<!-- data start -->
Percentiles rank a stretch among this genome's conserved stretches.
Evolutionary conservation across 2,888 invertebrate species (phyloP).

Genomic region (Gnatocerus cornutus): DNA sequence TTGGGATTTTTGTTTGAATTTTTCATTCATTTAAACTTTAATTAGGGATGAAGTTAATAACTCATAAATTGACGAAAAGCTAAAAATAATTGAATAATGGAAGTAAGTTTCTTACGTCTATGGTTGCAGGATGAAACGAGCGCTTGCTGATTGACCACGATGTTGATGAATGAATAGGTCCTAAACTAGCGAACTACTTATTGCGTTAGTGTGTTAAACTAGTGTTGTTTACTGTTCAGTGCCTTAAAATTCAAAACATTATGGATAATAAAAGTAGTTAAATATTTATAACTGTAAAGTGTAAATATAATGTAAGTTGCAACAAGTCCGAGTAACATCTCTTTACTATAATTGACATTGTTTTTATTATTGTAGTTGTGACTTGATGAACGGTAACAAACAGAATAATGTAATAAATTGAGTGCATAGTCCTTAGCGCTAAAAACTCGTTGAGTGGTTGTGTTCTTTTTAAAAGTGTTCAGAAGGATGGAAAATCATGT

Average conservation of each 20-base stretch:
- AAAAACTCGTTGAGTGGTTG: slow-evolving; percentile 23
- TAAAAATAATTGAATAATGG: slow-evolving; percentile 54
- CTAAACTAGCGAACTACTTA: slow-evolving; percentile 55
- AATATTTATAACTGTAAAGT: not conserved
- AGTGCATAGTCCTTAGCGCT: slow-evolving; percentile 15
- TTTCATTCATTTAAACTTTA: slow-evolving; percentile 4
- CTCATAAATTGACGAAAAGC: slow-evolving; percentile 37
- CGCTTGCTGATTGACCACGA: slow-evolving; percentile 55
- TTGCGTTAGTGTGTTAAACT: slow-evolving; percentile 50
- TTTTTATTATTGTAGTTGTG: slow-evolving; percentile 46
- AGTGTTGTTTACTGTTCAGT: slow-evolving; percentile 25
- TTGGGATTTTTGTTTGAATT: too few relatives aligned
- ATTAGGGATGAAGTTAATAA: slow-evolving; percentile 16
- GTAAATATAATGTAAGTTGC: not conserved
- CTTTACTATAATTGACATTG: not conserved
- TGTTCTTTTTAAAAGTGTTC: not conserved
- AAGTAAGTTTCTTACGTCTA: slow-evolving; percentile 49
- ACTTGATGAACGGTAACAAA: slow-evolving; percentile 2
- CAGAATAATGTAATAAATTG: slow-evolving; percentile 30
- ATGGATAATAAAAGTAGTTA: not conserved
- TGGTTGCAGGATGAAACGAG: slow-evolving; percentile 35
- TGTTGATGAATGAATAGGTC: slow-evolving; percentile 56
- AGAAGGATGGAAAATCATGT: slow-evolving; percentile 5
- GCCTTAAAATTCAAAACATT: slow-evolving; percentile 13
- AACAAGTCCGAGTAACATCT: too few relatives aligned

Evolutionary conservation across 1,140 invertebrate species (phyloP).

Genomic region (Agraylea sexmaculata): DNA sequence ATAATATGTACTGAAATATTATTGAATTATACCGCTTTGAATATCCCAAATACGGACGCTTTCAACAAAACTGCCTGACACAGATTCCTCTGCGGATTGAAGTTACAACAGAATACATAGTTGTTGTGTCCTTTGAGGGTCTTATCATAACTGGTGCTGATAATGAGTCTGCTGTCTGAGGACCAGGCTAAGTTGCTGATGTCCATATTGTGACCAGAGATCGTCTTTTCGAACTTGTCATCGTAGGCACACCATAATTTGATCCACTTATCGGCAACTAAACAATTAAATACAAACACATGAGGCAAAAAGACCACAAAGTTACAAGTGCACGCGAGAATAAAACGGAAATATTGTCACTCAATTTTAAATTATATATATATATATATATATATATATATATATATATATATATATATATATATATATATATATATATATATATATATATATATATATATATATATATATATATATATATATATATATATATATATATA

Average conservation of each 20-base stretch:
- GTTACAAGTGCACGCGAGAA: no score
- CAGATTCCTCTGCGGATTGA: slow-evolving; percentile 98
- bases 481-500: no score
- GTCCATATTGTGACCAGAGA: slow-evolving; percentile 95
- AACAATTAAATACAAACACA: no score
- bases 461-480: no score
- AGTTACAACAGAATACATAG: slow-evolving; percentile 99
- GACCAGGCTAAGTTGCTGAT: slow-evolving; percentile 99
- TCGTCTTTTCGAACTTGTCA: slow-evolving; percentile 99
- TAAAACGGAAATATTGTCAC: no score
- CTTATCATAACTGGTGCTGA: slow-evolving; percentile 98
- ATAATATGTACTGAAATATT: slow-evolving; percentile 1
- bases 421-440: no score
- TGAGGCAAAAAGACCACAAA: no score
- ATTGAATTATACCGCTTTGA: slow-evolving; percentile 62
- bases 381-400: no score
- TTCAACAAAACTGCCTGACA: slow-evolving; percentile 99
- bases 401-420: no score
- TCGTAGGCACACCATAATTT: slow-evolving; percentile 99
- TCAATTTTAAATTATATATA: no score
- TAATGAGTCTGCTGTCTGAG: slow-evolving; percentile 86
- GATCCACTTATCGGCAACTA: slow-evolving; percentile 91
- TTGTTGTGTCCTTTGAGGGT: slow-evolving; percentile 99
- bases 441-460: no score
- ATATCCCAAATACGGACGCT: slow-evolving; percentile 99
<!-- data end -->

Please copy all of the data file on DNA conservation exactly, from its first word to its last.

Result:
Percentiles rank a stretch among this genome's conserved stretches.
Evolutionary conservation across 2,888 invertebrate species (phyloP).

Genomic region (Gnatocerus cornutus): DNA sequence TTGGGATTTTTGTTTGAATTTTTCATTCATTTAAACTTTAATTAGGGATGAAGTTAATAACTCATAAATTGACGAAAAGCTAAAAATAATTGAATAATGGAAGTAAGTTTCTTACGTCTATGGTTGCAGGATGAAACGAGCGCTTGCTGATTGACCACGATGTTGATGAATGAATAGGTCCTAAACTAGCGAACTACTTATTGCGTTAGTGTGTTAAACTAGTGTTGTTTACTGTTCAGTGCCTTAAAATTCAAAACATTATGGATAATAAAAGTAGTTAAATATTTATAACTGTAAAGTGTAAATATAATGTAAGTTGCAACAAGTCCGAGTAACATCTCTTTACTATAATTGACATTGTTTTTATTATTGTAGTTGTGACTTGATGAACGGTAACAAACAGAATAATGTAATAAATTGAGTGCATAGTCCTTAGCGCTAAAAACTCGTTGAGTGGTTGTGTTCTTTTTAAAAGTGTTCAGAAGGATGGAAAATCATGT

Average conservation of each 20-base stretch:
- AAAAACTCGTTGAGTGGTTG: slow-evolving; percentile 23
- TAAAAATAATTGAATAATGG: slow-evolving; percentile 54
- CTAAACTAGCGAACTACTTA: slow-evolving; percentile 55
- AATATTTATAACTGTAAAGT: not conserved
- AGTGCATAGTCCTTAGCGCT: slow-evolving; percentile 15
- TTTCATTCATTTAAACTTTA: slow-evolving; percentile 4
- CTCATAAATTGACGAAAAGC: slow-evolving; percentile 37
- CGCTTGCTGATTGACCACGA: slow-evolving; percentile 55
- TTGCGTTAGTGTGTTAAACT: slow-evolving; percentile 50
- TTTTTATTATTGTAGTTGTG: slow-evolving; percentile 46
- AGTGTTGTTTACTGTTCAGT: slow-evolving; percentile 25
- TTGGGATTTTTGTTTGAATT: too few relatives aligned
- ATTAGGGATGAAGTTAATAA: slow-evolving; percentile 16
- GTAAATATAATGTAAGTTGC: not conserved
- CTTTACTATAATTGACATTG: not conserved
- TGTTCTTTTTAAAAGTGTTC: not conserved
- AAGTAAGTTTCTTACGTCTA: slow-evolving; percentile 49
- ACTTGATGAACGGTAACAAA: slow-evolving; percentile 2
- CAGAATAATGTAATAAATTG: slow-evolving; percentile 30
- ATGGATAATAAAAGTAGTTA: not conserved
- TGGTTGCAGGATGAAACGAG: slow-evolving; percentile 35
- TGTTGATGAATGAATAGGTC: slow-evolving; percentile 56
- AGAAGGATGGAAAATCATGT: slow-evolving; percentile 5
- GCCTTAAAATTCAAAACATT: slow-evolving; percentile 13
- AACAAGTCCGAGTAACATCT: too few relatives aligned

Evolutionary conservation across 1,140 invertebrate species (phyloP).

Genomic region (Agraylea sexmaculata): DNA sequence ATAATATGTACTGAAATATTATTGAATTATACCGCTTTGAATATCCCAAATACGGACGCTTTCAACAAAACTGCCTGACACAGATTCCTCTGCGGATTGAAGTTACAACAGAATACATAGTTGTTGTGTCCTTTGAGGGTCTTATCATAACTGGTGCTGATAATGAGTCTGCTGTCTGAGGACCAGGCTAAGTTGCTGATGTCCATATTGTGACCAGAGATCGTCTTTTCGAACTTGTCATCGTAGGCACACCATAATTTGATCCACTTATCGGCAACTAAACAATTAAATACAAACACATGAGGCAAAAAGACCACAAAGTTACAAGTGCACGCGAGAATAAAACGGAAATATTGTCACTCAATTTTAAATTATATATATATATATATATATATATATATATATATATATATATATATATATATATATATATATATATATATATATATATATATATATATATATATATATATATATATATATATATATATATATATATA

Average conservation of each 20-base stretch:
- GTTACAAGTGCACGCGAGAA: no score
- CAGATTCCTCTGCGGATTGA: slow-evolving; percentile 98
- bases 481-500: no score
- GTCCATATTGTGACCAGAGA: slow-evolving; percentile 95
- AACAATTAAATACAAACACA: no score
- bases 461-480: no score
- AGTTACAACAGAATACATAG: slow-evolving; percentile 99
- GACCAGGCTAAGTTGCTGAT: slow-evolving; percentile 99
- TCGTCTTTTCGAACTTGTCA: slow-evolving; percentile 99
- TAAAACGGAAATATTGTCAC: no score
- CTTATCATAACTGGTGCTGA: slow-evolving; percentile 98
- ATAATATGTACTGAAATATT: slow-evolving; percentile 1
- bases 421-440: no score
- TGAGGCAAAAAGACCACAAA: no score
- ATTGAATTATACCGCTTTGA: slow-evolving; percentile 62
- bases 381-400: no score
- TTCAACAAAACTGCCTGACA: slow-evolving; percentile 99
- bases 401-420: no score
- TCGTAGGCACACCATAATTT: slow-evolving; percentile 99
- TCAATTTTAAATTATATATA: no score
- TAATGAGTCTGCTGTCTGAG: slow-evolving; percentile 86
- GATCCACTTATCGGCAACTA: slow-evolving; percentile 91
- TTGTTGTGTCCTTTGAGGGT: slow-evolving; percentile 99
- bases 441-460: no score
- ATATCCCAAATACGGACGCT: slow-evolving; percentile 99